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Employment Law, Rights & Responsibilities

As an employee, taking legal action against your employment can be an intimidating and emotional proposition. Sometimes, however, you have no other option. If you have a legal dispute related to your employment, choose a strong advocate who can bear the burden of taking on your employer for you.

At the same time, business owners and their management personnel frequently find themselves in need of legal assistance with practical and legal issues involving employment and labor law. Stellpflug Law, S.C. is practiced in helping businesses avoid unnecessary lawsuits and prevail when an employee or government challenges their decisions.

The attorneys at Stellpflug Law, S.C. are experienced in advising employers and employees on their rights and responsibilities when it comes to employment disputes. We can help with human resource consulting, conflict resolution, severance agreements and litigated matters including administrative hearings and proceedings before the state and federal courts. Advising both employers and employees can avoid unnecessary disputes, litigation and accompanying expenses, yet experienced representation in litigated matters is also a service the attorneys at Stellpflug Law, S.C. provide.

Our firm handles a variety of employment law cases including those related to wrongful termination, breach of contract, unemployment compensation, worker’s compensation, unlawful employment practices including discrimination, sexual harassment, wage claims, registration and licensing issues, family medical leave, retaliation protection, wage and hour/labor standards, administrative compliance and municipal employment. Please contact us with your employment law questions.

Frequently Asked Questions

They didn’t hire me because I “failed” the background check. Can they do that?
The answer is… it depends. The Wisconsin Fair Employment Act (WFEA) makes it an act of unlawful discrimination to refuse to hire an applicant because of his/her conviction record. However, there is an exception called the substantial relationship exception to conviction record discrimination. If an offense in your background check is substantially related to the position you applied for, the employer can deny you the position.

What does it mean to be employed “at-will” in Wisconsin?
Wisconsin is an “at-will” state. Under the at-will employment doctrine, an employer can terminate an employment relationship (aka fire an employee) for good cause, no cause, or even for reasons that are subjectively or morally “wrong,” so long as the termination does not violate any employment laws. The at-will employment doctrine also means that employees are free to end the employment relationship (aka quit), whenever they so choose and for whatever reason(s) they so choose.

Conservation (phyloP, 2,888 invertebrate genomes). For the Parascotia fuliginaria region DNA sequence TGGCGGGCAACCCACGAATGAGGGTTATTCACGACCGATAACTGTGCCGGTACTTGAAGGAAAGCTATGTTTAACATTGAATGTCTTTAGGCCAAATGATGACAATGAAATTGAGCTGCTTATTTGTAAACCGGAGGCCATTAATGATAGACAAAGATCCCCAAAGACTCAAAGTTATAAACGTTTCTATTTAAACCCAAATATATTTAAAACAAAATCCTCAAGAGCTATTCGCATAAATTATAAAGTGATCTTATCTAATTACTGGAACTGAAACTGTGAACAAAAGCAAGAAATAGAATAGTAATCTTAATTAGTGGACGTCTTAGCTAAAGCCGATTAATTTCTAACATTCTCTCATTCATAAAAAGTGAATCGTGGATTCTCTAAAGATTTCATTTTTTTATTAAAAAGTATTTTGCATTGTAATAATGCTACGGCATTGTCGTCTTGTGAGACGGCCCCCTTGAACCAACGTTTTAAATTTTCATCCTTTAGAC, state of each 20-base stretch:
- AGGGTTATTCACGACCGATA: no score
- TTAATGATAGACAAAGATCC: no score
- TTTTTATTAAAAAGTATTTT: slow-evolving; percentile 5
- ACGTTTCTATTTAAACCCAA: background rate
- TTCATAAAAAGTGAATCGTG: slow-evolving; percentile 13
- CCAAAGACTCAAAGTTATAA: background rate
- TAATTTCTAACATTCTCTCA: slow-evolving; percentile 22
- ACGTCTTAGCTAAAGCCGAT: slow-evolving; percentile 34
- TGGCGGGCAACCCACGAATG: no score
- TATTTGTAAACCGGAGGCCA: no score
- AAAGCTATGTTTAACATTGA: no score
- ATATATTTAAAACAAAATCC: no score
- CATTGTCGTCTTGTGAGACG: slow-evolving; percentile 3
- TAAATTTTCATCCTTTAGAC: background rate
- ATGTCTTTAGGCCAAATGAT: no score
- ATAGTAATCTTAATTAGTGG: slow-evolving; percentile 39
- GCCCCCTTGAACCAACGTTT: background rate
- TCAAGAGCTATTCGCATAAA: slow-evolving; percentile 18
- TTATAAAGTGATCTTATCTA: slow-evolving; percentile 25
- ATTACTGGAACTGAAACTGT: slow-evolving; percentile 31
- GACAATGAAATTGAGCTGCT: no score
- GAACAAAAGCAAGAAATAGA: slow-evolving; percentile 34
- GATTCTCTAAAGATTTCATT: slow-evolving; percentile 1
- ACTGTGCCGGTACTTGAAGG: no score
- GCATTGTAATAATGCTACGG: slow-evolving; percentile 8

How do I file a discrimination complaint in Wisconsin?
A person who believes he or she is a victim of unlawful employment discrimination may file a complaint with the Equal Rights Division within 300 days of the discriminatory conduct. Resolution of such cases may take longer than one (1) year. Efforts are made to resolve the case in a timely manner. Settlement is often a good option for both parties. The investigation will determine whether there is probable cause to proceed to a hearing. Upon the finding of probable cause a hearing is held before an Administrative Law Judge who reviews the evidence and testimony of the witnesses and then issues a decision whether discrimination occurred. The Administrative Law Judge can award lost wages, interest on lost wages, and attorney’s fees and costs. A job offer may also be ordered if appropriate. Either party may appeal the Administrative Law Judge’s decision. Additional damages for humiliation and emotional pain or punitive damages may only be awarded in cases filed in federal court.

What if I am terminated following a work injury?
Wisconsin law provides that an employer that unreasonably refuses to rehire an injured employee may be liable for up to one (1) year’s lost wages to the employee. These decisions are decided by an Administrative Law Judge in the Worker’s Compensation Division.

How do I file for unemployment compensation?
In order to file a claim for unemployment you will need your social security number, your Wisconsin driver’s license number or personal identification number. An initial claim for benefits can be filed online. Generally the claim will start during the week you file a completed application for benefits. You will be given an opportunity at the end of the application to review your answers and print a copy. Once you submit the application a tracking number is assigned. If you cannot finish your claim online a claim specialist will contact you. The claim can either be conceded or disputed by the employer. If the claim is disputed a hearing will be held before an Administrative Law Judge of the Unemployment Compensation Division. Either side may appeal that decision. Generally, unemployment compensation is available to terminated employees. However, employees can be denied unemployment if they are physically unable to work, have engaged in misconduct, or quit their position.

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